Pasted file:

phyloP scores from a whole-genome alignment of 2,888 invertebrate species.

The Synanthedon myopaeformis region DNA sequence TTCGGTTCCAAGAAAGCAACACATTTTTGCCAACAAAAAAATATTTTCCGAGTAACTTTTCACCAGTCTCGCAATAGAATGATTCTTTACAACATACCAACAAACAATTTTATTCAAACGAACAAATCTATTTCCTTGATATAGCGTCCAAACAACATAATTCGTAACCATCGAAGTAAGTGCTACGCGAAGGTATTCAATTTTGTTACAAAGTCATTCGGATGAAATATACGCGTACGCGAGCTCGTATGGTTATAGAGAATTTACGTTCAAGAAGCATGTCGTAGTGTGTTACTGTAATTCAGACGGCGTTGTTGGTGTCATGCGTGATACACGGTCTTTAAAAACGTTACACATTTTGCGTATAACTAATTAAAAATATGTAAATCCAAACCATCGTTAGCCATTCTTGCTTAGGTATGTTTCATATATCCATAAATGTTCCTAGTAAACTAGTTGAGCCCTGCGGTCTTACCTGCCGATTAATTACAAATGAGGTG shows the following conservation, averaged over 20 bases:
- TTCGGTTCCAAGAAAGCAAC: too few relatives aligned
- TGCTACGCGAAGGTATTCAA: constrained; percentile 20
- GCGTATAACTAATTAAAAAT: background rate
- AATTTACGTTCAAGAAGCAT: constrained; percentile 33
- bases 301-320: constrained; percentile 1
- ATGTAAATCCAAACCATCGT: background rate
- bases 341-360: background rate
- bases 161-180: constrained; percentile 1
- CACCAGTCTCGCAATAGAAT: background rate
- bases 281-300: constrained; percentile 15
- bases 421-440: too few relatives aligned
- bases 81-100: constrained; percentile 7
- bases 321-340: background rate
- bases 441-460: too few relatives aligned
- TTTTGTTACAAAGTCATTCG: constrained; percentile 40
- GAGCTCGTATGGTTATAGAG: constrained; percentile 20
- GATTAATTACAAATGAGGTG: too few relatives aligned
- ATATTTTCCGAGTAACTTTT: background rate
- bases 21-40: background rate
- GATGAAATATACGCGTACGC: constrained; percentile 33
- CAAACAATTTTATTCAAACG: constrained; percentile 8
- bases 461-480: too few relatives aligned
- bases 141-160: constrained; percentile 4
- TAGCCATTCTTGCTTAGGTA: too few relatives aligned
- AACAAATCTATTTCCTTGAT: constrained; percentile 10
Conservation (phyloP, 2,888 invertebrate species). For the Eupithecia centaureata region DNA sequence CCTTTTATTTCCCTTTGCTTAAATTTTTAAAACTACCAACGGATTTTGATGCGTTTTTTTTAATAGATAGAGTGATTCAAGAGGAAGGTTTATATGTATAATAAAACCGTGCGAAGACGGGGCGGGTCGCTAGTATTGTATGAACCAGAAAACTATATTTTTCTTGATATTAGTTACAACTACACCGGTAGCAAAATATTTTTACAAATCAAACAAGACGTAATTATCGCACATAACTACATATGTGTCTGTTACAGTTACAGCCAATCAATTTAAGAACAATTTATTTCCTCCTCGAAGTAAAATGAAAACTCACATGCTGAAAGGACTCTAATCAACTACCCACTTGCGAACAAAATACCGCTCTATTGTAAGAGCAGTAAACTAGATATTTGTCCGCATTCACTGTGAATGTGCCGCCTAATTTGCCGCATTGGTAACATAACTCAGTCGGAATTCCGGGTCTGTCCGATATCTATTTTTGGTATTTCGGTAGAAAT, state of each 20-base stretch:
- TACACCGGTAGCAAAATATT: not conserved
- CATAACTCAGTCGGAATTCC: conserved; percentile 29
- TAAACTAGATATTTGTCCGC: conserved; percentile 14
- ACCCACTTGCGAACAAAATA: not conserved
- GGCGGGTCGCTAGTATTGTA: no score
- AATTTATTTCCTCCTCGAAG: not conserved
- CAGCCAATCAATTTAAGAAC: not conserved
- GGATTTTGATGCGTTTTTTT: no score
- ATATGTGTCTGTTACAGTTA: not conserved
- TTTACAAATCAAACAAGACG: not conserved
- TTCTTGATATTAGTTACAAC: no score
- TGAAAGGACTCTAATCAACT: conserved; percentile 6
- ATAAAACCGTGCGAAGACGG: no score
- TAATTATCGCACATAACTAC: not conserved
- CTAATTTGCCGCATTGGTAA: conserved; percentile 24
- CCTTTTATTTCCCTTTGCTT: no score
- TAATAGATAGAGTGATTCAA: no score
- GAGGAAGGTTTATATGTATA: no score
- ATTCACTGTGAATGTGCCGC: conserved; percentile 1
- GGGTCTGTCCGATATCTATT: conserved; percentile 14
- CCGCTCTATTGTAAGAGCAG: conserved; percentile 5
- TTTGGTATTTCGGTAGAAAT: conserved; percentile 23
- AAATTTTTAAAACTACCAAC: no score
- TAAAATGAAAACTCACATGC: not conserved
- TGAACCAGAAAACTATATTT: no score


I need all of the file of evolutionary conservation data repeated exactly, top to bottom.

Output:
phyloP scores from a whole-genome alignment of 2,888 invertebrate species.

The Synanthedon myopaeformis region DNA sequence TTCGGTTCCAAGAAAGCAACACATTTTTGCCAACAAAAAAATATTTTCCGAGTAACTTTTCACCAGTCTCGCAATAGAATGATTCTTTACAACATACCAACAAACAATTTTATTCAAACGAACAAATCTATTTCCTTGATATAGCGTCCAAACAACATAATTCGTAACCATCGAAGTAAGTGCTACGCGAAGGTATTCAATTTTGTTACAAAGTCATTCGGATGAAATATACGCGTACGCGAGCTCGTATGGTTATAGAGAATTTACGTTCAAGAAGCATGTCGTAGTGTGTTACTGTAATTCAGACGGCGTTGTTGGTGTCATGCGTGATACACGGTCTTTAAAAACGTTACACATTTTGCGTATAACTAATTAAAAATATGTAAATCCAAACCATCGTTAGCCATTCTTGCTTAGGTATGTTTCATATATCCATAAATGTTCCTAGTAAACTAGTTGAGCCCTGCGGTCTTACCTGCCGATTAATTACAAATGAGGTG shows the following conservation, averaged over 20 bases:
- TTCGGTTCCAAGAAAGCAAC: too few relatives aligned
- TGCTACGCGAAGGTATTCAA: constrained; percentile 20
- GCGTATAACTAATTAAAAAT: background rate
- AATTTACGTTCAAGAAGCAT: constrained; percentile 33
- bases 301-320: constrained; percentile 1
- ATGTAAATCCAAACCATCGT: background rate
- bases 341-360: background rate
- bases 161-180: constrained; percentile 1
- CACCAGTCTCGCAATAGAAT: background rate
- bases 281-300: constrained; percentile 15
- bases 421-440: too few relatives aligned
- bases 81-100: constrained; percentile 7
- bases 321-340: background rate
- bases 441-460: too few relatives aligned
- TTTTGTTACAAAGTCATTCG: constrained; percentile 40
- GAGCTCGTATGGTTATAGAG: constrained; percentile 20
- GATTAATTACAAATGAGGTG: too few relatives aligned
- ATATTTTCCGAGTAACTTTT: background rate
- bases 21-40: background rate
- GATGAAATATACGCGTACGC: constrained; percentile 33
- CAAACAATTTTATTCAAACG: constrained; percentile 8
- bases 461-480: too few relatives aligned
- bases 141-160: constrained; percentile 4
- TAGCCATTCTTGCTTAGGTA: too few relatives aligned
- AACAAATCTATTTCCTTGAT: constrained; percentile 10
Conservation (phyloP, 2,888 invertebrate species). For the Eupithecia centaureata region DNA sequence CCTTTTATTTCCCTTTGCTTAAATTTTTAAAACTACCAACGGATTTTGATGCGTTTTTTTTAATAGATAGAGTGATTCAAGAGGAAGGTTTATATGTATAATAAAACCGTGCGAAGACGGGGCGGGTCGCTAGTATTGTATGAACCAGAAAACTATATTTTTCTTGATATTAGTTACAACTACACCGGTAGCAAAATATTTTTACAAATCAAACAAGACGTAATTATCGCACATAACTACATATGTGTCTGTTACAGTTACAGCCAATCAATTTAAGAACAATTTATTTCCTCCTCGAAGTAAAATGAAAACTCACATGCTGAAAGGACTCTAATCAACTACCCACTTGCGAACAAAATACCGCTCTATTGTAAGAGCAGTAAACTAGATATTTGTCCGCATTCACTGTGAATGTGCCGCCTAATTTGCCGCATTGGTAACATAACTCAGTCGGAATTCCGGGTCTGTCCGATATCTATTTTTGGTATTTCGGTAGAAAT, state of each 20-base stretch:
- TACACCGGTAGCAAAATATT: not conserved
- CATAACTCAGTCGGAATTCC: conserved; percentile 29
- TAAACTAGATATTTGTCCGC: conserved; percentile 14
- ACCCACTTGCGAACAAAATA: not conserved
- GGCGGGTCGCTAGTATTGTA: no score
- AATTTATTTCCTCCTCGAAG: not conserved
- CAGCCAATCAATTTAAGAAC: not conserved
- GGATTTTGATGCGTTTTTTT: no score
- ATATGTGTCTGTTACAGTTA: not conserved
- TTTACAAATCAAACAAGACG: not conserved
- TTCTTGATATTAGTTACAAC: no score
- TGAAAGGACTCTAATCAACT: conserved; percentile 6
- ATAAAACCGTGCGAAGACGG: no score
- TAATTATCGCACATAACTAC: not conserved
- CTAATTTGCCGCATTGGTAA: conserved; percentile 24
- CCTTTTATTTCCCTTTGCTT: no score
- TAATAGATAGAGTGATTCAA: no score
- GAGGAAGGTTTATATGTATA: no score
- ATTCACTGTGAATGTGCCGC: conserved; percentile 1
- GGGTCTGTCCGATATCTATT: conserved; percentile 14
- CCGCTCTATTGTAAGAGCAG: conserved; percentile 5
- TTTGGTATTTCGGTAGAAAT: conserved; percentile 23
- AAATTTTTAAAACTACCAAC: no score
- TAAAATGAAAACTCACATGC: not conserved
- TGAACCAGAAAACTATATTT: no score